Sudden Cancellation Leaves Oklahoma's Comprehensive Budget Undecided

A projected budget costing the state $13.2 billion was set to be heard in both the House and Senate committees today. After postponing the committee meetings, both chambers canceled the meeting at the last minute- saying they’re still working on “ironing out the final details.”

Monday, May 22nd 2023, 7:17 pm



-

A projected budget costing the state $13.2 billion was set to be heard in both the House and Senate committees today. After postponing the committee meetings, both chambers canceled the meeting at the last minute- saying they’re still working on “ironing out the final details.”

It’s the only constitutional duty for state lawmakers, passing a budget for the following year. After 4 months of this legislative session, that still hasn’t happened.

After the initial budget hearing was postponed and ultimately canceled Monday, it’s still unclear when legislators will hear where the state's dollars are going.

The projected budget was rolled out late last night. All together, it will cost $13.2 billion in state resources. Over $1 billion of this is just one time spending for the 2024 fiscal year.

The budget is broken down into nine categories, all of them seeing increases in funding except finance- which saw a 7 percent cut.

The biggest change from last year to this year, natural resources is getting a 100% increase. This will go towards the department of environmental quality, historical society and department of commerce.

General government costs will go up 31 percent. Most of that money would go towards emergency management, which is getting $25 million in American Rescue Plan Act funding.

The budget also gives 23% more towards public health. That's more money towards the Health Department and Health Care Authority, the Oklahoma Medical Marijuana Authority, mental health and substance abuse services and more.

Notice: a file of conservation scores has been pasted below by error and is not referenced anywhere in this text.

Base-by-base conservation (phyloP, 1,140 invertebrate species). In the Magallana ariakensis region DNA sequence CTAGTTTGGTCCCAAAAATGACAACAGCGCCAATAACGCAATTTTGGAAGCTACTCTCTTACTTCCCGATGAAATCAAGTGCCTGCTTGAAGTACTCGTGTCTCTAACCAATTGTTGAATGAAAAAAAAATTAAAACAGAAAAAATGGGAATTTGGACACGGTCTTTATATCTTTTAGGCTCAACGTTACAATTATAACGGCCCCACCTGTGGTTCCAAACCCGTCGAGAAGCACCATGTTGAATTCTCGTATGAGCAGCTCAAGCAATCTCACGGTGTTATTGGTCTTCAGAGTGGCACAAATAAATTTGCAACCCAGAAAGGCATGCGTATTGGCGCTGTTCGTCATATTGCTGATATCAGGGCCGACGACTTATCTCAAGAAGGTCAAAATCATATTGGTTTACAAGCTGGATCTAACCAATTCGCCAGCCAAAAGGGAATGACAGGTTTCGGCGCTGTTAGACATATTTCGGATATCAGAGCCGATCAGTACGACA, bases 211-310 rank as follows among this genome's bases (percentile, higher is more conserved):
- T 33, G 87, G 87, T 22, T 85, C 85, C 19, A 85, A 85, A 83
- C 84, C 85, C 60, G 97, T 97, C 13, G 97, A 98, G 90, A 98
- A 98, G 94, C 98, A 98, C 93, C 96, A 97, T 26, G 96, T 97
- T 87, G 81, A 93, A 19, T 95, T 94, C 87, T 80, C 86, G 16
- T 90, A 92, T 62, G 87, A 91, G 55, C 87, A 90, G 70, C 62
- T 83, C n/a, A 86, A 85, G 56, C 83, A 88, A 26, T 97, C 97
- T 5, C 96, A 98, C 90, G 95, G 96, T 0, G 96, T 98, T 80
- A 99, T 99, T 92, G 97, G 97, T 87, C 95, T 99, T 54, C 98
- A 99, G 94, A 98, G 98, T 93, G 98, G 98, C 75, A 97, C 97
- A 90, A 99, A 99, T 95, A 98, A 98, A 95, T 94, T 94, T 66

There’s a 7 percent increase in judiciary costs. The Attorney General, District Attorneys and Supreme Court will see more money from that.

A big expenditure for the state, $600 million, will go into the Legacy Capital Fund. This will be money spent over the next two decades for state agencies. Around $350 million of that will be spent right off the bat going towards construction and renovations for state buildings. 

Another one-time investment: $263 million will go to incentivize affordable housing developments. This will provide low interest rate loans for people looking to build single or multi-family homes and provide grant funding for families looking to move into affordable housing.

After back-and-forth all session on paid maternity leave, the final plan allows 6 weeks of paid maternity leave for all state employees who have been at their jobs for at least two years. 

Another new item this year, tax credits for family members acting as caregivers for disabled Oklahomans. It will give up to $2,000 a year for most caregivers and up to $3,000 for people caring for veterans or family members with dementia.

The largest appropriation in the state’s budget, almost $1 billion is going to education expenses. This is a 22 percent increase from last year’s education budget.

Lawmakers passed an education package last week for tax credits and public funding, and that is just waiting on the governor’s signature.

In both the House and Senate, the joint committee on appropriations and budget are scheduled to meet again Tuesday morning, but the agendas are not posted, and it’s not clear whether legislators will be voting on the budget.


logo

Get The Daily Update!

Be among the first to get breaking news, weather, and general news updates from News on 6 delivered right to your inbox!

More Like This

May 22nd, 2023

January 20th, 2024

May 11th, 2021

April 15th, 2021

Top Headlines

June 23rd, 2024

June 23rd, 2024

June 23rd, 2024

June 22nd, 2024